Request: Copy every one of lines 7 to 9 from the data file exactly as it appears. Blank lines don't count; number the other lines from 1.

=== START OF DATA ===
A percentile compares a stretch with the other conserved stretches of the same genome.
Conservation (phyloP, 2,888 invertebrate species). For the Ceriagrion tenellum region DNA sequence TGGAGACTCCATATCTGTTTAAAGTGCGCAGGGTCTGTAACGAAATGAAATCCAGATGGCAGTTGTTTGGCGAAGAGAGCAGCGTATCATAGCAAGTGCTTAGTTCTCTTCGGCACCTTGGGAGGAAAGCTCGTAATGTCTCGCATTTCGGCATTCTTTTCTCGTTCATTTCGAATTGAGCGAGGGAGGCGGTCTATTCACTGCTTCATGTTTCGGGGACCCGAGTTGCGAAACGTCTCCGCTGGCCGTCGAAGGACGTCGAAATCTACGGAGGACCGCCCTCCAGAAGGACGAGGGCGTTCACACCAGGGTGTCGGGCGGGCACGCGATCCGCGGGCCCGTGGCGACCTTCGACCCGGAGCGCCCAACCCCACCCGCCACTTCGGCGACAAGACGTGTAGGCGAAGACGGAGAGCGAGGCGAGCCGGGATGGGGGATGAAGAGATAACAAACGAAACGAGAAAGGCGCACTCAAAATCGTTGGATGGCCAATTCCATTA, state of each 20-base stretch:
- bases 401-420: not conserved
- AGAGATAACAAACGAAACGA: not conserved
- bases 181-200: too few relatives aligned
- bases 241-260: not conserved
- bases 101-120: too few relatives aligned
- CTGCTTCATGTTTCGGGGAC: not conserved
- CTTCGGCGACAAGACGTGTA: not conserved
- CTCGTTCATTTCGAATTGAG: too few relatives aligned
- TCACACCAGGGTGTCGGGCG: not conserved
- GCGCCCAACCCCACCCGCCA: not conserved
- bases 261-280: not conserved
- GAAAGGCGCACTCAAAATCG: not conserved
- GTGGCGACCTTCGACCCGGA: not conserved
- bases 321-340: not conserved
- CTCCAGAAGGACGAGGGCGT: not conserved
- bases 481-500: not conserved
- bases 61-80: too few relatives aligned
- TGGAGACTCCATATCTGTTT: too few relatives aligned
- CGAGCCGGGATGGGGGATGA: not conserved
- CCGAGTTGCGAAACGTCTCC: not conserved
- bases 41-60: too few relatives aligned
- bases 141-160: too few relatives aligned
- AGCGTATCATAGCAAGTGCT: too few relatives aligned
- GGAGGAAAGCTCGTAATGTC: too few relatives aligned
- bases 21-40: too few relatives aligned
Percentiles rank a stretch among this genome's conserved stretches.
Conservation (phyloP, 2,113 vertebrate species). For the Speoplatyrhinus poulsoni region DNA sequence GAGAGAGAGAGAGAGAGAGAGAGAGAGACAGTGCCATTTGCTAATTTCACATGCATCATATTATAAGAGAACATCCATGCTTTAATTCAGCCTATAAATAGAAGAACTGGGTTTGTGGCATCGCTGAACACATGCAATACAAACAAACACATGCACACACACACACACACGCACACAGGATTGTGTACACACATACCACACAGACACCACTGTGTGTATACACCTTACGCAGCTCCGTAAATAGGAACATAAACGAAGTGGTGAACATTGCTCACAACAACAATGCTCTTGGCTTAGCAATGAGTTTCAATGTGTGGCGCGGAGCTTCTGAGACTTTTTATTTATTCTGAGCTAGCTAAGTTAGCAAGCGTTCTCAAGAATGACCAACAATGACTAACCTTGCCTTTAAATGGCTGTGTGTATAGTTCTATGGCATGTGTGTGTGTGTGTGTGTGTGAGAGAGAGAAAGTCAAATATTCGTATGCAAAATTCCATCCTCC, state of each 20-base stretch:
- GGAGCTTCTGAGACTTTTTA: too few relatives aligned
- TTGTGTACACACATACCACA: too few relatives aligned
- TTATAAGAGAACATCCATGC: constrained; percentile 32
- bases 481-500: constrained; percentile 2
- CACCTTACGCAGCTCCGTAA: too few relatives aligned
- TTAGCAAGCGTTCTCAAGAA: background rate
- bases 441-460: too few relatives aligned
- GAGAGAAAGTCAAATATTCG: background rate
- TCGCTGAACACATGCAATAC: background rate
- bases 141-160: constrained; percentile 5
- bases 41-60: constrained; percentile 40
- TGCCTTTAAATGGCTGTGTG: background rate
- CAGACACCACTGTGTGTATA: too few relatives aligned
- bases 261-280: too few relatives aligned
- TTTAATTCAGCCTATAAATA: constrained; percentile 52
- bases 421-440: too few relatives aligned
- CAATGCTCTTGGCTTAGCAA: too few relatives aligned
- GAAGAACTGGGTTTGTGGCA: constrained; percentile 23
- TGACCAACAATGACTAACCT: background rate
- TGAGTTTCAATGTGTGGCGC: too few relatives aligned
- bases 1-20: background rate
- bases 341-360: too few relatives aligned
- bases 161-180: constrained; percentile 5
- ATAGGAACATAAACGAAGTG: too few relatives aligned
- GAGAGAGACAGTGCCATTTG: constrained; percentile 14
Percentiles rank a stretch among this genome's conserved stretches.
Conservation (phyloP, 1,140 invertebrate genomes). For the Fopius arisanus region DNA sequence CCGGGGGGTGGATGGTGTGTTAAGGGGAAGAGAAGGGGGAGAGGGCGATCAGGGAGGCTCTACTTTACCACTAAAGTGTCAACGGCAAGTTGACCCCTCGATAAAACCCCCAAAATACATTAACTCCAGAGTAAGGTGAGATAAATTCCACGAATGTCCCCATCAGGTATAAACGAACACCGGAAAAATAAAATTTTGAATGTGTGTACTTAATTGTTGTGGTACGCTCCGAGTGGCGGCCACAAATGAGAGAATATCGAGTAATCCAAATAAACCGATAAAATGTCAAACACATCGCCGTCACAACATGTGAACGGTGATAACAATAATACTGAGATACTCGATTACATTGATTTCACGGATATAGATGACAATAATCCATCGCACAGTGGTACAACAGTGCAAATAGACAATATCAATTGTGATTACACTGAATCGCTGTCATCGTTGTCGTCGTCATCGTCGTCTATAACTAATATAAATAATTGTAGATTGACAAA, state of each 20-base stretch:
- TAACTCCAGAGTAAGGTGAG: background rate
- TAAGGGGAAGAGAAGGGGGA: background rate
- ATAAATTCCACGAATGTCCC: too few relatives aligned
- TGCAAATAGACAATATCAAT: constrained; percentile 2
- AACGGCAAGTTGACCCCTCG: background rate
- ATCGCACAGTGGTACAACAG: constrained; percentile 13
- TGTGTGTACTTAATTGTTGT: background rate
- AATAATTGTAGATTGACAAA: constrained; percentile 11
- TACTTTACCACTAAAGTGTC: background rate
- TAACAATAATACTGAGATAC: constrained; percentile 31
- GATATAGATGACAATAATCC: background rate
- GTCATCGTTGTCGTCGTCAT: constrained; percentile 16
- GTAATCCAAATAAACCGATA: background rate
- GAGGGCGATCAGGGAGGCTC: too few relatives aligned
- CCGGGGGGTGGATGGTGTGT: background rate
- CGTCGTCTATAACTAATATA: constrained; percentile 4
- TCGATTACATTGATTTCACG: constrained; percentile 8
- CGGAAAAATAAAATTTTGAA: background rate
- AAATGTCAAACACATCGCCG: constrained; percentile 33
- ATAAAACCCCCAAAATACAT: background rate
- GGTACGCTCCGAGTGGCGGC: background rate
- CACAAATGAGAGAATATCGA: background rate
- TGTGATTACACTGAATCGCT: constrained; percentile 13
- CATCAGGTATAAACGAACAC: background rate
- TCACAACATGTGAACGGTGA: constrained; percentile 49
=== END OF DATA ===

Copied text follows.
- bases 101-120: too few relatives aligned
- CTGCTTCATGTTTCGGGGAC: not conserved
- CTTCGGCGACAAGACGTGTA: not conserved